Now Meet the Anti-Semitic Candidate

The Democratic nominee for the Fifth Congressional District that encompasses Charlottesville happens to be Leslie Cockburn. Cockburn claims to be nothing more than just another liberal feminist critic of Trump, looking to leverage the #MeToo moment and win a seat that leans red.

But Cockburn should be just as much of a problem for Democrats as Stewart is for Republicans. With her husband Andrew, Cockburn authored the 1991 book “Dangerous Liaisons: The Inside Story of the U.S.-Israeli Covert Relationship.” It was a compendium of conspiracy theories and smears that sought to depict Israel as manipulating U.S. foreign policy.

The Cockburns weren’t content to feed the notion that Jews were the tail wagging the American dog to the detriment of U.S. interests. Instead, they sought to blame Israel for a host of international problems, including South American drug cartels, Central American massacres, and apartheid in South Africa.

As no less a critic of Israel than The New York Times noted in its review of the book at the time, the Cockburns’ book was dedicated to “Israel bashing for its own sake” and its message was that Israelis “are a menace” who are responsible for “everything that ails us.” In short, it was an anti-Semitic screed in the grand, dishonorable tradition of such efforts to slander the Jewish people.

The fact that its authors had mainstream connections and were backed by a major publisher made it no less despicable. But Cockburn has now resurfaced seeking to present herself to the public as a skeptical journalist whose book (which she does not disavow) is a non-issue being put forward by conservative opponents.

Fortunately for Cockburn, liberals, including Jews who ought to be up in arms about her candidacy, are circling the wagons around their party’s nominee. As The New York Times reported last month, she’s getting an assist from some liberal Jews who, despite the evidence, are backing her up against charges of anti-Semitism.

Indeed, no less than Daniel Alexander, the rabbi emeritus of Charlottesville’s only synagogue, hosted a meeting for her. After it, he declared, “To criticize Israel is not an expression of anti-Semitism.” The rabbi is right about that, but “Dangerous Liaisons” was not mere criticism. It was demonization and delegitimization. Why are Jewish Democrats covering for Cockburn?

Racism Is Less Important Than Winning?

In an era of hyper-partisanship, liberal Jews are behaving like everyone else in prioritizing their party ties. For some, everything, including the safety of Israel and even concerns about anti-Semitism, are a lower priority than the “resistance” to the Trump administration.

This wouldn’t be possible if the national media were as interested in exposing anti-Semitism as it is highlighting Stewart’s unsavory associations and comments.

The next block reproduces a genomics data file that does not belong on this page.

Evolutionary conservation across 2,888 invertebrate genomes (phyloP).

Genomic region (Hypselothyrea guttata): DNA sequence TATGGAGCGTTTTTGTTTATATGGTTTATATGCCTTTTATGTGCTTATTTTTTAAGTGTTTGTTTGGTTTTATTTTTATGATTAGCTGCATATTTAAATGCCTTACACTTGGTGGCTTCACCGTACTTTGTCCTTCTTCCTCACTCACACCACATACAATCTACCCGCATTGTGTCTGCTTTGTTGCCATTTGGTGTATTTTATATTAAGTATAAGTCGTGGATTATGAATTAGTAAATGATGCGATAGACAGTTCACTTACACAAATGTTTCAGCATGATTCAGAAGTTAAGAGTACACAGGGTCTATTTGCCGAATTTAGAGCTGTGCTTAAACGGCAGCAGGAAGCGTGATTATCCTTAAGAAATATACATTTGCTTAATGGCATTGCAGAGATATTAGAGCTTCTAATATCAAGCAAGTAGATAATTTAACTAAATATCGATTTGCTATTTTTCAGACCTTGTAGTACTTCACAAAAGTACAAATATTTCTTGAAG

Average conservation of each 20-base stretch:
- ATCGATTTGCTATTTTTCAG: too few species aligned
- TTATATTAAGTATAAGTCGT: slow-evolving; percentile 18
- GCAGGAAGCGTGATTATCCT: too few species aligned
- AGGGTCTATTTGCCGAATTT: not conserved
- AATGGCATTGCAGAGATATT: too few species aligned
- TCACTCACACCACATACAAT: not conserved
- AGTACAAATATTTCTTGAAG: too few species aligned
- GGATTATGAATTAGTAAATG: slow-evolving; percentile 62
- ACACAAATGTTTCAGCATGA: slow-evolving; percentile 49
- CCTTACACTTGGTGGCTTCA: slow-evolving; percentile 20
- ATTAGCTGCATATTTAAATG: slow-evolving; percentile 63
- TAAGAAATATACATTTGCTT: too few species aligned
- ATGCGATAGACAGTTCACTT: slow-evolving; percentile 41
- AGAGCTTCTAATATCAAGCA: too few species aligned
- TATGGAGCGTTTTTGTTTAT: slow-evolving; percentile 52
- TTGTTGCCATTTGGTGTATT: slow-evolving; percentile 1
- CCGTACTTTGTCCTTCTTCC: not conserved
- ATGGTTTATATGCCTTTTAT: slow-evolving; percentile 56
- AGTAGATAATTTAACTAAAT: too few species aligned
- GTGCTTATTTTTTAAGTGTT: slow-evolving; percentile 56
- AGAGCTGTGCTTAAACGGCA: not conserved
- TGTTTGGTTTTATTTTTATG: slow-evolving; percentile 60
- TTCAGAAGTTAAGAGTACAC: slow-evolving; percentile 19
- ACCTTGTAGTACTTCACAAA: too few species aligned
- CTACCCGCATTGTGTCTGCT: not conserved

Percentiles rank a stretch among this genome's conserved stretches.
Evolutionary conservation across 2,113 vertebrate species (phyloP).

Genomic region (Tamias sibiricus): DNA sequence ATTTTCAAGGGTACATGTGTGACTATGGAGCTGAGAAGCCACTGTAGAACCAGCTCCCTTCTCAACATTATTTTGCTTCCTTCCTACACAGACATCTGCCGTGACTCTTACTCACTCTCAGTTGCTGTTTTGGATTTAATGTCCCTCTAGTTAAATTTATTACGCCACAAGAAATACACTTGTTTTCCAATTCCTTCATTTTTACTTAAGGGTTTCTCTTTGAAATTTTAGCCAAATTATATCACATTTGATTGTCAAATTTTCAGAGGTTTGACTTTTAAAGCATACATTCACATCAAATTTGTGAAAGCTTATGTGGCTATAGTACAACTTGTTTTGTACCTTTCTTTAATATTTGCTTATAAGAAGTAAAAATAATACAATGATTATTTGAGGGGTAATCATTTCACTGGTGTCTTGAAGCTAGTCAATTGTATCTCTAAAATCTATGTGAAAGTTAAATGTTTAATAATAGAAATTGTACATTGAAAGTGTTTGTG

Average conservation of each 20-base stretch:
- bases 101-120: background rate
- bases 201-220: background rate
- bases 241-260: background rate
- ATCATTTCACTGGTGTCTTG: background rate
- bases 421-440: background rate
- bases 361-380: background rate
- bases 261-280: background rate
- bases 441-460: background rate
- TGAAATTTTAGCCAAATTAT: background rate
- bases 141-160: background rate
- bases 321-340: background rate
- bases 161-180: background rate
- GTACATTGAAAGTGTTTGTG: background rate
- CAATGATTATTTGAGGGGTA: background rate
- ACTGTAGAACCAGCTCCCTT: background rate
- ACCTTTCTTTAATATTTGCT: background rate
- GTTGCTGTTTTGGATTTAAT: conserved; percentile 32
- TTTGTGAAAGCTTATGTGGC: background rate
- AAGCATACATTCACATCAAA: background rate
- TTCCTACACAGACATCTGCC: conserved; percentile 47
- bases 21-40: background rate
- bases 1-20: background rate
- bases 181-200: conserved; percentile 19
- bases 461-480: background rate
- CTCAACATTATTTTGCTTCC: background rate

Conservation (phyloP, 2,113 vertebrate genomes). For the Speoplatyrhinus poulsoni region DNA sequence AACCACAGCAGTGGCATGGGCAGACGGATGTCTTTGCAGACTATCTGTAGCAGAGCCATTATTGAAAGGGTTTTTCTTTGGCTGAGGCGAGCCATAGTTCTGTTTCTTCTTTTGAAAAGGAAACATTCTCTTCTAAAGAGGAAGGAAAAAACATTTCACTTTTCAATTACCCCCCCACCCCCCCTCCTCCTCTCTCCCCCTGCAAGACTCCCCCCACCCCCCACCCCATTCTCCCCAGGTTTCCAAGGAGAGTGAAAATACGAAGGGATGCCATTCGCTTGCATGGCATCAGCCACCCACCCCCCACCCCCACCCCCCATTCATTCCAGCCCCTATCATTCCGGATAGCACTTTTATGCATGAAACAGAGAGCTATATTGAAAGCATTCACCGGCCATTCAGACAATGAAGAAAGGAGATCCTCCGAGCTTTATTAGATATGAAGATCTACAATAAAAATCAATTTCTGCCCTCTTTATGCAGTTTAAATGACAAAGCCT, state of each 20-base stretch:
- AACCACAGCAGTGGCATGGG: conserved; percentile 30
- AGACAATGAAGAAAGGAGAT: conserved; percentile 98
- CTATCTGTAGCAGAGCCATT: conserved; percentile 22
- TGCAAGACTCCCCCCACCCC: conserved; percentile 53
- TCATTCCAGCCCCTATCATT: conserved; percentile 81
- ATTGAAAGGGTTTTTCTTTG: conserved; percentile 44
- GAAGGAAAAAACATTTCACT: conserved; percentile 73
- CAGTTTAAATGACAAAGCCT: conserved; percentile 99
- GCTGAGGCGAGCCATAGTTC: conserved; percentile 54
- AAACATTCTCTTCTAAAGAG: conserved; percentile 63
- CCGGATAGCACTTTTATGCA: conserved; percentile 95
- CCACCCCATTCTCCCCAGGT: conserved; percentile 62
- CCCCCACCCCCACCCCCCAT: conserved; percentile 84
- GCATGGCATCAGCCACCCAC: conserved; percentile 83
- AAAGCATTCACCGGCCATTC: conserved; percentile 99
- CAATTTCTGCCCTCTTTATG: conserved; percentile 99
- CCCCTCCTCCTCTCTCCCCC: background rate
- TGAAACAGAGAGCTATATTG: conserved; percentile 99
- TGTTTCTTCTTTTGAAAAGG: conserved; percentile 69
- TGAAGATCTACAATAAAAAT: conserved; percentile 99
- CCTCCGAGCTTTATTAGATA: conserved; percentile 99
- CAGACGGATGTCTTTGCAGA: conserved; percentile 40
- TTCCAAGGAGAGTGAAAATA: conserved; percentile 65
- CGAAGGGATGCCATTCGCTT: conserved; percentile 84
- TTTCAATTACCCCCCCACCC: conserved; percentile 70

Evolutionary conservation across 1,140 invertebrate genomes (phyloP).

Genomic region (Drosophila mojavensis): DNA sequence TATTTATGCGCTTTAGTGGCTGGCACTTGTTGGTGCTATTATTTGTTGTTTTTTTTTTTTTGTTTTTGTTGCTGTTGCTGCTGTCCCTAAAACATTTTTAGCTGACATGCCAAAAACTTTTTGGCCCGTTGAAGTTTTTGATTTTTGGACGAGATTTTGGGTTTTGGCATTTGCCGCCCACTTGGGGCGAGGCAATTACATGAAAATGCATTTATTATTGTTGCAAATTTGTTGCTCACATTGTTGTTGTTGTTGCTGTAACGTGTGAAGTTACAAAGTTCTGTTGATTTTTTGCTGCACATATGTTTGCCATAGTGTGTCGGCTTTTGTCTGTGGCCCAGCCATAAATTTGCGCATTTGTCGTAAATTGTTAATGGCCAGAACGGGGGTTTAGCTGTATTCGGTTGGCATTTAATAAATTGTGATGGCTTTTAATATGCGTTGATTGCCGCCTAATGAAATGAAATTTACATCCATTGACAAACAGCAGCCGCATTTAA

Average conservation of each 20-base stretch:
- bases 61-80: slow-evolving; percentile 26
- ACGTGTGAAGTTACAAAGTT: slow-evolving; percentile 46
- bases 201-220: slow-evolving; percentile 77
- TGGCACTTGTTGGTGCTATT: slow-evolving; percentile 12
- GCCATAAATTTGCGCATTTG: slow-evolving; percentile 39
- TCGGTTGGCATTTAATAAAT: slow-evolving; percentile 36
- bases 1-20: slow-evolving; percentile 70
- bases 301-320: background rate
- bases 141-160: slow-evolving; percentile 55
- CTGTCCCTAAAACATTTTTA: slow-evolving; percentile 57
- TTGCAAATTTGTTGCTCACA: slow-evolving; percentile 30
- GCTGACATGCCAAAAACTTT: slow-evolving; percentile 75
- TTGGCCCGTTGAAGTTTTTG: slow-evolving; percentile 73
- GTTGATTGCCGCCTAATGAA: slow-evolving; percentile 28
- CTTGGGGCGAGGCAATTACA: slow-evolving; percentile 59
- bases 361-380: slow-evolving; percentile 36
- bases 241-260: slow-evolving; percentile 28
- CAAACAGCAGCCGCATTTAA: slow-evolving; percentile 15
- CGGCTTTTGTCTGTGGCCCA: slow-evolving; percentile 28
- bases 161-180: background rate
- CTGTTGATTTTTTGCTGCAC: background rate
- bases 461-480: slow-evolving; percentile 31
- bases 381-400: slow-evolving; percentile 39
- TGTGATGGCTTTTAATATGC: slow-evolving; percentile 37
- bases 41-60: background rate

Nor is Cockburn the only problematic figure on the Left to get a pass from some Jews. Rep. Keith Ellison (D-Minn.) is a virulent critic of Israel with a shady past as a supporter of Louis Farrakhan, the anti-Semitic leader of the Nation of Islam. Yet many Jewish liberals have chosen to support him, which enabled him to rise to deputy chairman of the Democratic National Committee.

Similarly, the leaders of the Women’s Movement, who orchestrated mass protests against President Trump, have also gotten passes from many Jewish supporters despite their connections to Farrakhan and anti-Israeli stands. Cockburn’s rise is just the latest indication of how the anti-Israel wing of the Democratic Party is gaining traction.

That wouldn’t be possible if the national media were as interested in exposing anti-Semitism as it is highlighting Stewart’s unsavory associations and comments. Although Cockburn’s extremism and anti-Semitism is a matter of record, she won’t get the same kind of attention that Stewart will, because her liberal allies will do their best to either cover for her or simply ignore the issue. With the incumbent in that district retiring, she not only won’t be a burden to other Democrats, she may have an outside chance to win in November.

Republicans can complain all they want about this, but that’s often what happens when primary voters choose a Trump-style populist rather than a mainstream candidate approved by Senate Majority Leader Mitch McConnell. As with Roy Moore last year in Alabama, the president’s endorsement of Stewart won’t save him. Nor, thanks to the disinterest of the media, will he or other Republicans escape being tarred as this year’s Todd Akin.

Jonathan S. Tobin is editor in chief of JNS.org and a contributing writer for National Review. Follow him on Twitter.